Officials in Michigan this week backed an initial round of state funding to house a self-driving vehicle testing facility on the site of a shuttered General Motors powertrain factory.
The Michigan Economic Development Corporation on Tuesday announced the Michigan Strategic Fund's approval of a nearly $3 million performance-based grant for the American Center for Mobility.
The ACM — which includes state government, business groups and the University of Michigan — is intended to develop advanced mobility vehicle safety systems with test tracks and road simulators at the former Willow Run facility in Ypsilanti.
The Associated Press reports that the project would feature a high-speed test loop along with rural, suburban and urban scenarios.
The center will require an overall total of $79 million. Although officials plan to seek federal funding to help offset that cost, the AP reports that ACM will seek another $17 million from the state.
The grant approved this week will contribute to property acquisition, environmental and consulting costs and startup support.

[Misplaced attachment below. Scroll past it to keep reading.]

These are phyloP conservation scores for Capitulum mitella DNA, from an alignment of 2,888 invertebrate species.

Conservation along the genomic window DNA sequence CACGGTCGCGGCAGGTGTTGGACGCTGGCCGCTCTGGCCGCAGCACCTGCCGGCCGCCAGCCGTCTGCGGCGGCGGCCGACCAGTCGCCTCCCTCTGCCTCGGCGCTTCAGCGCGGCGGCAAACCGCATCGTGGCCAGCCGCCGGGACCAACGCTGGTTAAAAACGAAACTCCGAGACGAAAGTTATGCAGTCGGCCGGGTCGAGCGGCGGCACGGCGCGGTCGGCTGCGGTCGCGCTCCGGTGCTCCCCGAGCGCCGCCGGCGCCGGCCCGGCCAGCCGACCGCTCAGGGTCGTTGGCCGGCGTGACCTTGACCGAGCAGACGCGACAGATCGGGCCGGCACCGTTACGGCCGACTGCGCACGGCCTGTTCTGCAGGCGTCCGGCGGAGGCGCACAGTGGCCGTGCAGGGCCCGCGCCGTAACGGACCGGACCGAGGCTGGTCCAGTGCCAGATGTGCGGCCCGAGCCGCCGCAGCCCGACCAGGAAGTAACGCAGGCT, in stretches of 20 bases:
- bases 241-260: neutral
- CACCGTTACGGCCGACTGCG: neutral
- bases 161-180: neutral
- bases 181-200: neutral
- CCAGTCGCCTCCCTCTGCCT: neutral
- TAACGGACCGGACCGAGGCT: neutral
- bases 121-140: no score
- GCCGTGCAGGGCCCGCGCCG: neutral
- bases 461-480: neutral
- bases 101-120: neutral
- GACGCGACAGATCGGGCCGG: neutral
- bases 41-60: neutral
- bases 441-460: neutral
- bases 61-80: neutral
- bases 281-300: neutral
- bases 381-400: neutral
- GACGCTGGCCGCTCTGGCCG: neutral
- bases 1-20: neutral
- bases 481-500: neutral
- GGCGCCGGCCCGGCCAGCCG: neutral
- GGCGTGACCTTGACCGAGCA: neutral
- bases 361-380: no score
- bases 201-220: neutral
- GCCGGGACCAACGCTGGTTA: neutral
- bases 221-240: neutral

The Michigan Strategic Fund also approved equity investment in state funds transferred to the current property owners. MEDC said that officials would pursue closing on the Willow Run site "in the coming months."
Gov. Rick Snyder said in a statement that the center would maintain Michigan's auto industry leadership and help create new jobs.
"Michigan is proud of its auto heritage, but our goal is to be the leader in this industry for generations to come,” Snyder said. “We need to stay on the cutting edge of technology connected with our vehicles."
Willow Run opened in 1942 as a Ford-owned factory producing B-24 bombers during World War II. GM purchased the plant in 1953 and its workers made transmissions for more than five decades. The automaker closed the factory in 2010.